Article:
centered textIt’s boring—
use sparingly

Cen­tered text is overused. It’s the ty­po­graphic equiv­a­lent of vanilla ice cream—safe but bor­ing. It’s rare to see text cen­tered in a book, news­pa­per, or mag­a­zine, ex­cept for the oc­ca­sional head­line or ti­tle. Asym­me­try is noth­ing to fear.

Yet it is feared. So for all the fans of cen­tered text, a poem:

An Ode to Cen­tered Text

Cen­tered text is ac­cept­able when used for short phrases or ti­tles,
like the name on your busi­ness cards or let­ter­head.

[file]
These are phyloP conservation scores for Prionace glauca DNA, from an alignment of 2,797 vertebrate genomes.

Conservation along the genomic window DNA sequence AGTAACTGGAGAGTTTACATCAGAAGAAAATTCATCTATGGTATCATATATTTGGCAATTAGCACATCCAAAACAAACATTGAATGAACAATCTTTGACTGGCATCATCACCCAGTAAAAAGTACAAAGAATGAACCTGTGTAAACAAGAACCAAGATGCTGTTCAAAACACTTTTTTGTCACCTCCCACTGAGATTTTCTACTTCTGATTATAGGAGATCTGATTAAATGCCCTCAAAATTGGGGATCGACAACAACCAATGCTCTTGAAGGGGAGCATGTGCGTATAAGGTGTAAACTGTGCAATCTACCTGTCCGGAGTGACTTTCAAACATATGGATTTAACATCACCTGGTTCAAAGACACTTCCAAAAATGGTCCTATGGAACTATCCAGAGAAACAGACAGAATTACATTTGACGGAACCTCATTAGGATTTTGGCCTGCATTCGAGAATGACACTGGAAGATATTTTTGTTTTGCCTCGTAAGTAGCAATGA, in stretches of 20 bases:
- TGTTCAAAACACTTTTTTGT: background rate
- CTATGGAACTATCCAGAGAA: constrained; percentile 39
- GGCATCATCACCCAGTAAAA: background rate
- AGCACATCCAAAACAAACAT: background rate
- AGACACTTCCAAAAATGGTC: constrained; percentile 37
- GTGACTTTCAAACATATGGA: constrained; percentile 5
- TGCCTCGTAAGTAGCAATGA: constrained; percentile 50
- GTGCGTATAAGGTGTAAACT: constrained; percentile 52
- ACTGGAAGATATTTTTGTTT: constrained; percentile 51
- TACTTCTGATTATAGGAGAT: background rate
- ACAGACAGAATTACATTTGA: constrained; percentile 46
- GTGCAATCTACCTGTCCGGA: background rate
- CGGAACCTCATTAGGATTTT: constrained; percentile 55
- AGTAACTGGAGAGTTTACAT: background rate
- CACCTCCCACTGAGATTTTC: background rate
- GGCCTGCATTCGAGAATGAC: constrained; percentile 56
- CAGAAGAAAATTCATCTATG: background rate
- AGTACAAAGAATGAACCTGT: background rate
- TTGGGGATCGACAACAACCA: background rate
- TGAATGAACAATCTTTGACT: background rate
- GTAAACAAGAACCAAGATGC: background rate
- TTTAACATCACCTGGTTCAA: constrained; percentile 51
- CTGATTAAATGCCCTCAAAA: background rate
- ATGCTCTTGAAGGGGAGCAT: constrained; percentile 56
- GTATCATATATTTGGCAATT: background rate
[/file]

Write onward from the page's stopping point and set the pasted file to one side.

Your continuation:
Or in doc­u­ments, you can cen­ter ma­jor sec­tion head­ings
like “In­tro­duc­tion”, “Ar­gu­ment”, and “Con­clu­sion”.
(It may be con­ven­tional in your ju­ris­dic­tion
to cen­ter cer­tain text in court fil­ings.)
If you en­joy cen­ter­ing text, then
you should learn to use the
hard line break
so your lines start
in sen­si­ble
places.
OK?

Whole text blocks , in­clud­ing sen­tence-length head­ings in court fil­ings, should not be cen­tered. Cen­ter­ing makes text blocks dif­fi­cult to read be­cause both edges of the text block are un­even. Cen­tered text blocks are also dif­fi­cult to align with other page el­e­ments. See head­ings for bet­ter options.

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